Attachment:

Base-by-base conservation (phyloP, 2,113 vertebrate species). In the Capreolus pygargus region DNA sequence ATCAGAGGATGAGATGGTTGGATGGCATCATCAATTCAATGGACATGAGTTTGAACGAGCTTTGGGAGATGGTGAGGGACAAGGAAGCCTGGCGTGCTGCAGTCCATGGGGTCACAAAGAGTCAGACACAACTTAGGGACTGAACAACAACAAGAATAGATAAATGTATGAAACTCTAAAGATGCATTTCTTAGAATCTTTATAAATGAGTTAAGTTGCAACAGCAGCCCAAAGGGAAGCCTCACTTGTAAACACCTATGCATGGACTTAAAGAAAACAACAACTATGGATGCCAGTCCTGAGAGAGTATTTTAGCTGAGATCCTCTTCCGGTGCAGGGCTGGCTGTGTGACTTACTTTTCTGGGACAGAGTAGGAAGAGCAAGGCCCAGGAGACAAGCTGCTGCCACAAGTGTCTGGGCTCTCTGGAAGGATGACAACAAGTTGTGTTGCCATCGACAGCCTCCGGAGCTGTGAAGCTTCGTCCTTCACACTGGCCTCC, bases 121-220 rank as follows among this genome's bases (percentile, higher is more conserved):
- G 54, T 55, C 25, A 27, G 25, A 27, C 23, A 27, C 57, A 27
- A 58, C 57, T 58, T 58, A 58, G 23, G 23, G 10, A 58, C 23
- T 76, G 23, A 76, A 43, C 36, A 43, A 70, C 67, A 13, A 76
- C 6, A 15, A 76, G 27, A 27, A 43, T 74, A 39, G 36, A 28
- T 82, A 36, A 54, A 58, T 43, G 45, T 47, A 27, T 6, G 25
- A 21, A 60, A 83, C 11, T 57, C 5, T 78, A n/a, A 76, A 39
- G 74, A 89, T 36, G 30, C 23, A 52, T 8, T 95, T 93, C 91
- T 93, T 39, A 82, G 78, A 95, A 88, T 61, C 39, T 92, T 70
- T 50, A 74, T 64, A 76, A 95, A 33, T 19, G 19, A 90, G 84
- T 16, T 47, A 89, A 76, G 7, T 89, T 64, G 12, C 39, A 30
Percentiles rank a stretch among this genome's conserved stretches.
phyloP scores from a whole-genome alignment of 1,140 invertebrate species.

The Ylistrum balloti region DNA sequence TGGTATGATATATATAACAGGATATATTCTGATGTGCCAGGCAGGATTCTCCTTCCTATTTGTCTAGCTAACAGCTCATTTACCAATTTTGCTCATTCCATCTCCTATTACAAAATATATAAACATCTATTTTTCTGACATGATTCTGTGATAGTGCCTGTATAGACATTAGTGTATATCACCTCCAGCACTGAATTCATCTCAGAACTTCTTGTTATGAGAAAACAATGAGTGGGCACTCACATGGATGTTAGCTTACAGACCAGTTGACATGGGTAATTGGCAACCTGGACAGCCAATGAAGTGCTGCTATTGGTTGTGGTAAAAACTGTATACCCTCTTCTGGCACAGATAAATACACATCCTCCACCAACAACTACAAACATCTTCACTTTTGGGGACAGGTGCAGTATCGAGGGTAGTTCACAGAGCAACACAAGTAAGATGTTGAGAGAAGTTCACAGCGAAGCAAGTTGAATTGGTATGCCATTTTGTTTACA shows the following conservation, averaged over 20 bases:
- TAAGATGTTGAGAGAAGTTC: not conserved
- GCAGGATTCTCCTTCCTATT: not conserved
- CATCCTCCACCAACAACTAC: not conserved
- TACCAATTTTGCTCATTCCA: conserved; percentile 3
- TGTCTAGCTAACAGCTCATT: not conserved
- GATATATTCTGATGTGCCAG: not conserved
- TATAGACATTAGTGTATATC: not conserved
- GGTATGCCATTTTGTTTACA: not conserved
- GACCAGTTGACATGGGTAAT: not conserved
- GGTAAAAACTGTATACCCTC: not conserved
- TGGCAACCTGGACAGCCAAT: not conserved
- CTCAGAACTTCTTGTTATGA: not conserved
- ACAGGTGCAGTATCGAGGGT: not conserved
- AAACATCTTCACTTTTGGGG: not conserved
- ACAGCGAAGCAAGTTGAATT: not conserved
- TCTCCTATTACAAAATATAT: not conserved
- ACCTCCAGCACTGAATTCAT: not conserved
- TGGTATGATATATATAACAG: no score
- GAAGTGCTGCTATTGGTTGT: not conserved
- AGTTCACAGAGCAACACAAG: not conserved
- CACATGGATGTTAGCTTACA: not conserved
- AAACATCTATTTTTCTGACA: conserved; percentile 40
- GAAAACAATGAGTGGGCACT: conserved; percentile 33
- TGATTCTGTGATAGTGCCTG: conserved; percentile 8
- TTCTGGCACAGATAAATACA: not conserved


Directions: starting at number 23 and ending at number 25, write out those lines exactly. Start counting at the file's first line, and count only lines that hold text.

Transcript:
- GACCAGTTGACATGGGTAAT: not conserved
- GGTAAAAACTGTATACCCTC: not conserved
- TGGCAACCTGGACAGCCAAT: not conserved